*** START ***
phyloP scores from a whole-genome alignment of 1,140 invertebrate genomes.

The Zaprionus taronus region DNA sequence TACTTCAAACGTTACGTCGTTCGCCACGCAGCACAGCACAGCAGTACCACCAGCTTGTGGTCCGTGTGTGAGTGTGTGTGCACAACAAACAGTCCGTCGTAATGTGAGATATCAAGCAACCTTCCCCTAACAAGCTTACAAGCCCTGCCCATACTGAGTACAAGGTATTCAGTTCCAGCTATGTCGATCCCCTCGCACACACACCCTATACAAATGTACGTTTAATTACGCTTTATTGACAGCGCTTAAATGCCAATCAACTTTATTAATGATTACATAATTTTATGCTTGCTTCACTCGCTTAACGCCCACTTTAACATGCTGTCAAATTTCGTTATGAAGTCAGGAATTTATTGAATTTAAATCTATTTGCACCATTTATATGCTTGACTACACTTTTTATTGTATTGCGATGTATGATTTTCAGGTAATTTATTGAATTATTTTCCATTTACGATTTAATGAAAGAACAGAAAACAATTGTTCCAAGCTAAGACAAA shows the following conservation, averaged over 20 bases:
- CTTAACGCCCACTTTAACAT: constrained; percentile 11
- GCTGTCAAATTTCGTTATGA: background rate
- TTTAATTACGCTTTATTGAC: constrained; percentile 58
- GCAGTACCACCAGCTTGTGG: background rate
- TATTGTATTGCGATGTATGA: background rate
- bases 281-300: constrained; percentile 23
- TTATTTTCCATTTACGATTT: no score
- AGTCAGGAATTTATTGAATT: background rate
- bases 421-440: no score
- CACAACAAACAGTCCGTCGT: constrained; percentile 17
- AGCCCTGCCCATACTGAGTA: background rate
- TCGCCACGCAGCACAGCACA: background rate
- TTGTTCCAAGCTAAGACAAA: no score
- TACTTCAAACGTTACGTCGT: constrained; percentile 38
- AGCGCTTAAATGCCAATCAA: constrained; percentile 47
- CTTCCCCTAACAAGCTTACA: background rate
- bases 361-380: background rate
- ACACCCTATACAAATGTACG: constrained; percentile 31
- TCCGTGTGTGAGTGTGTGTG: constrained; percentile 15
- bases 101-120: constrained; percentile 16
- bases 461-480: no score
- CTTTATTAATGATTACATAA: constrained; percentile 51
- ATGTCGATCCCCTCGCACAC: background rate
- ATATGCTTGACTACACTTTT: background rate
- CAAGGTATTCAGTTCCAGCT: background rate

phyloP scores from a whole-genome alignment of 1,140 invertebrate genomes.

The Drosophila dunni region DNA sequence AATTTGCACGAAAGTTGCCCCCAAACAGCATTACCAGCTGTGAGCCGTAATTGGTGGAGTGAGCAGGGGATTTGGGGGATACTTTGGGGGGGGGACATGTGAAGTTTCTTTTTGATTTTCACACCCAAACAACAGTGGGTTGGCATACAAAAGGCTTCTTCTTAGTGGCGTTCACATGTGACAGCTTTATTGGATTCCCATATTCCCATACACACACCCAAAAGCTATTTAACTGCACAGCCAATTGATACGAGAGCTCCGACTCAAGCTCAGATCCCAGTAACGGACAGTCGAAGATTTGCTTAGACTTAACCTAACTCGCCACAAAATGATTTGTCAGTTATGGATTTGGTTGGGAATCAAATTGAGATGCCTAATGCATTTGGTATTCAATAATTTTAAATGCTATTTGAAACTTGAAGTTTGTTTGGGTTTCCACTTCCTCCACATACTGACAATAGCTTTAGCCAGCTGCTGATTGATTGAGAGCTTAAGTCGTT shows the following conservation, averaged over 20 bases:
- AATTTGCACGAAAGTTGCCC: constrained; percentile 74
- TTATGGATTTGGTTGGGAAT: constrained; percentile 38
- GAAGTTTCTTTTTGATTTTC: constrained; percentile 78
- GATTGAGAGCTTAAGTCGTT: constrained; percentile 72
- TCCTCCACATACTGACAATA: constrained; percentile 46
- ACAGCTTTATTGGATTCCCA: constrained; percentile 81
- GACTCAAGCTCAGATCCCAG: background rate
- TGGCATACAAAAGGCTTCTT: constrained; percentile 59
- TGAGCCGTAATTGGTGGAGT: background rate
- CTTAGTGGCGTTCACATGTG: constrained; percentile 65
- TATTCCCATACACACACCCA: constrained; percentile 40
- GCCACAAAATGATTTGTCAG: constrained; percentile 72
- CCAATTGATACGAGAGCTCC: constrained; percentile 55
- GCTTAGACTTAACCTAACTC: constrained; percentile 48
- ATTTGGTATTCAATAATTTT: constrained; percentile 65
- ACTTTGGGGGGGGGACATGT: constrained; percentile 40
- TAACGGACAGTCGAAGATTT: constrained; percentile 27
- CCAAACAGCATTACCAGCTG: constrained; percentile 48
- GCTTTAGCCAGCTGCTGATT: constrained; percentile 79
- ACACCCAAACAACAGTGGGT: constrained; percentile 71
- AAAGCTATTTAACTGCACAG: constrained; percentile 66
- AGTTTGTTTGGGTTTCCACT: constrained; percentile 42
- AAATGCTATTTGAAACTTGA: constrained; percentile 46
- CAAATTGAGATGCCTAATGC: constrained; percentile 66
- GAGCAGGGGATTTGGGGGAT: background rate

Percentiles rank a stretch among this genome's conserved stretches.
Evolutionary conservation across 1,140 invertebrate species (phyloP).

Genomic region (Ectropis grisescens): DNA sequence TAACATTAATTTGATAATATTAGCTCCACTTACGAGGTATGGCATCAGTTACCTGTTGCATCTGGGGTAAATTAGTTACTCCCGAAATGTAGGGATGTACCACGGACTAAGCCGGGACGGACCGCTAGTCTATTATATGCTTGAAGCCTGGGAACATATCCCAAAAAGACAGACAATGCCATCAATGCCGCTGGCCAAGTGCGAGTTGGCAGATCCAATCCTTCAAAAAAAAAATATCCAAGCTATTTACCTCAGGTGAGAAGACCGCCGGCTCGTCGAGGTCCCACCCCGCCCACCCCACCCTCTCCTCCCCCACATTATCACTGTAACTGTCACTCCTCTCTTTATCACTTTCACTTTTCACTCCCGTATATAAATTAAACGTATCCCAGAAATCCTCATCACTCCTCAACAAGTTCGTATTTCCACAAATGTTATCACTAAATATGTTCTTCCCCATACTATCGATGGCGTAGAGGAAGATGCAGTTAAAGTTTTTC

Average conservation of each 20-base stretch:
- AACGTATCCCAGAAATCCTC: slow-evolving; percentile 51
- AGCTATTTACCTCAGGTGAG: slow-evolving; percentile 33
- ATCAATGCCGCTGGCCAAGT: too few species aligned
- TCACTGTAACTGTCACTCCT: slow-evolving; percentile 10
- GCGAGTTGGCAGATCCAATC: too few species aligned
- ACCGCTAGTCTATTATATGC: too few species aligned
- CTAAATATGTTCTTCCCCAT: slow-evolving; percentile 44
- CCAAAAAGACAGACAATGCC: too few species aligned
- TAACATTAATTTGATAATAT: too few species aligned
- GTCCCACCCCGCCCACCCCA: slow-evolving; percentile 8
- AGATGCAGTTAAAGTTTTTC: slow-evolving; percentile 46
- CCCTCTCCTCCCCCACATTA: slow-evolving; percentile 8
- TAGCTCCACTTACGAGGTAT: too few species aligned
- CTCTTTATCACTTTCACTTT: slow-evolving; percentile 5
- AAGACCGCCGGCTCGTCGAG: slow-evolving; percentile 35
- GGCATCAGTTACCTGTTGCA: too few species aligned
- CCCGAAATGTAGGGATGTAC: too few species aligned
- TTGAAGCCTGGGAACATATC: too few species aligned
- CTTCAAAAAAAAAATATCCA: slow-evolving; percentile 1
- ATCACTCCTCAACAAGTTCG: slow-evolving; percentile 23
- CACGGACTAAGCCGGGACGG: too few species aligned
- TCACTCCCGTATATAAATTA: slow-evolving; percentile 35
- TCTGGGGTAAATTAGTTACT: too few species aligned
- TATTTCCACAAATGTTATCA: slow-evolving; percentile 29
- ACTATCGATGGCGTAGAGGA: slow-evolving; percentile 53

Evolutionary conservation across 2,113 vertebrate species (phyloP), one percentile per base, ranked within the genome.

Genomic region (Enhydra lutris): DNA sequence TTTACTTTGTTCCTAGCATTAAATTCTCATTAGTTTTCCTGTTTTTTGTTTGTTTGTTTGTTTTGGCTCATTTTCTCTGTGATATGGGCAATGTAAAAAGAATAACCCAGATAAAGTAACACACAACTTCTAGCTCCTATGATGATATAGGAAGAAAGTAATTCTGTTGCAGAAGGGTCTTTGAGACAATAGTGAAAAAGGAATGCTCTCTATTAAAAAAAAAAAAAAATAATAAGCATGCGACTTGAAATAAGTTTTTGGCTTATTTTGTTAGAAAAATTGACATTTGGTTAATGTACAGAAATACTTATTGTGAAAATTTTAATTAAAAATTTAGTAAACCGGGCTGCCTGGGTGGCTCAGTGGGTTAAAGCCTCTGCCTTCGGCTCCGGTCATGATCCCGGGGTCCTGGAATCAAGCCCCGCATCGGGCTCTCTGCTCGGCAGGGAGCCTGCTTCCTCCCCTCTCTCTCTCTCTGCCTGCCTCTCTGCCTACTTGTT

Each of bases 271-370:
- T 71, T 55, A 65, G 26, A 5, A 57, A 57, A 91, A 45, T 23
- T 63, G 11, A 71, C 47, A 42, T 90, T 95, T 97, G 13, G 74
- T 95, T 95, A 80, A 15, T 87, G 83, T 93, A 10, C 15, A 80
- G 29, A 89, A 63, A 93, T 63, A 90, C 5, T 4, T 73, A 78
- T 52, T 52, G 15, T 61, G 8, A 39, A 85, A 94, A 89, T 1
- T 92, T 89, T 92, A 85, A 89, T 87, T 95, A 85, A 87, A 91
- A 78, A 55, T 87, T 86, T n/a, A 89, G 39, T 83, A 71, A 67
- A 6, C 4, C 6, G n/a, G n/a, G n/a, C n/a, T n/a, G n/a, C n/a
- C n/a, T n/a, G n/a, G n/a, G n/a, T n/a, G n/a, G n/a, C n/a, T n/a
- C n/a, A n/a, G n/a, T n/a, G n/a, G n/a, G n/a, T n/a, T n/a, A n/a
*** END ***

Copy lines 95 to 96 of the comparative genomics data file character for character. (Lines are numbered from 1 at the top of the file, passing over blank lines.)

- C n/a, T n/a, G n/a, G n/a, G n/a, T n/a, G n/a, G n/a, C n/a, T n/a
- C n/a, A n/a, G n/a, T n/a, G n/a, G n/a, G n/a, T n/a, T n/a, A n/a